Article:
After the end of splendid Golden Week with beautiful weather, I left for Amsterdam.
This year, the EU Presidency is held by the Netherlands. This conference was hosted by the Netherlands in order to showcase and share the measures taken for dementia by the Dutch. Since being appointed as a member of the World Dementia Council (WDC) , which was formed at the G8 Summit hosted by the UK in 2013, I have participated in many such activities and have written about them on this blog.
Three months ago, at the conference in London, the WDC was reformed to become independent from the UK government and to become a truly global council. I participated in this conference and continue to be a member.
The Chair of this newly reformed council is Yves Joanette and the Vice-Chair is Raj Long. The last time I saw them was at the WDC meeting three months ago. The transition to the new, global Council has been smooth and is making progress, especially due to the enthusiastic efforts and support of the secretariat, temporarily transferred from the UK Department of Health.
The British government regards dementia as one of the most significant problems in the world and raised the issue at the G8 Summit, pouring in roughly 100 million US dollars in funding and raising another 100 million US$ from other relevant organizations. I am always amazed by the dynamism that is an important part of the fabric of British politics and governance, its foreign policy as well as universities and scientific research, in spite of its problems with the EU and national politics.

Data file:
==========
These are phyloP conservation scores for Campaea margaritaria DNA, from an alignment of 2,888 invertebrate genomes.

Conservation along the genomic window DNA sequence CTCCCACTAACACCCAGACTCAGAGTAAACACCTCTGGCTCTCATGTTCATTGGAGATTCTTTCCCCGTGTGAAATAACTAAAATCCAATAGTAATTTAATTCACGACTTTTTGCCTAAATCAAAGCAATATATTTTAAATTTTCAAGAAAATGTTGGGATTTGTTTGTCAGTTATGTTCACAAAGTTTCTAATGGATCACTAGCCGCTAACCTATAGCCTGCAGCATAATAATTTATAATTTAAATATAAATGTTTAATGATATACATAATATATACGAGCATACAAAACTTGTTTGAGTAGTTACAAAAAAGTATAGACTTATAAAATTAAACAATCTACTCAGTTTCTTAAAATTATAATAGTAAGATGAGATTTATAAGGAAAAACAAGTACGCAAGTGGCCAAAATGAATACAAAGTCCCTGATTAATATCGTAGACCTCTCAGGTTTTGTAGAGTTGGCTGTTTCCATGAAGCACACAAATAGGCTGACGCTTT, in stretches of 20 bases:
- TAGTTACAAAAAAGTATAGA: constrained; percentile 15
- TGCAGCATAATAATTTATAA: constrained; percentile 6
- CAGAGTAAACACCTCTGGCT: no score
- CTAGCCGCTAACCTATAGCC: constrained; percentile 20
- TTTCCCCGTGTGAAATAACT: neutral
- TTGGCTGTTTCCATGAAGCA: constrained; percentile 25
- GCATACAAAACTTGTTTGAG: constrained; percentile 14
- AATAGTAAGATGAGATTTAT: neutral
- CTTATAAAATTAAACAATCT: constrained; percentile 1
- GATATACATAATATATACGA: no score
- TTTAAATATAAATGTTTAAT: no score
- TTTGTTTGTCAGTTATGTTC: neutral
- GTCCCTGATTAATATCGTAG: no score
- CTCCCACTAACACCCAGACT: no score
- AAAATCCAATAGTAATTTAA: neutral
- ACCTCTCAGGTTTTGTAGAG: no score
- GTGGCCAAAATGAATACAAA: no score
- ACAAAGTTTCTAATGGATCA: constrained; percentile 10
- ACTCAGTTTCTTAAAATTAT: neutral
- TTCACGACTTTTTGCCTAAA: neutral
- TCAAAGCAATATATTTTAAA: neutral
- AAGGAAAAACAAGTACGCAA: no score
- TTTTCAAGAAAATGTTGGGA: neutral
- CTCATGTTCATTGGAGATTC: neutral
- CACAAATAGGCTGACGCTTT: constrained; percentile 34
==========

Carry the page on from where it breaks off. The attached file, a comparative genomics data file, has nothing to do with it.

The last time I visited the Netherlands was last year in June, when I attended the conference at the Hague. In the meantime, I’ve met with the Dutch State Secretary for Health, Welfare and Sport, Martin van Rijn at a seminar held at the Dutch Embassy, during his visit to Tokyo.
The conference venue was the Europe Building. The venue was characteristically Dutch, in the sense that the venue was not particularly flashy but the program content was well thought out and was moderated effectively. The conference kicked off with a speech by Martin van Rijn and the panels were moderated by Member of Parliament, Marijke Vos (donning a red dress in the photograph above). These two days have been very informative.
Japan will host the G7 Summit in Ise-Shima in May and I often get asked many questions about how dementia will be approached in the Summit. There will be many activities by organizations dealing with dementia.
Tulips are currently in full bloom in The Netherlands. I had the chance to visit the nearby National Maritime Museum. It is worth making a visit.
In the afternoon of the second day, the people of DUJAT (Dutch & Japanese Trade Federation) invited me to dinner. It turned out that the Managing Director of DUJAT and a medical doctor who was also as guest at the dinner had mutual friends of me from a long time ago and that the doctor joined my teaching sessions before. It was a very fun dinner.
After my stay of three days and two nights, I returned to Schiphol Airport. I came across this very moving photograph of a whale and people, which won first place in a contest, and I share this image with you here.
My next stop: Oslo.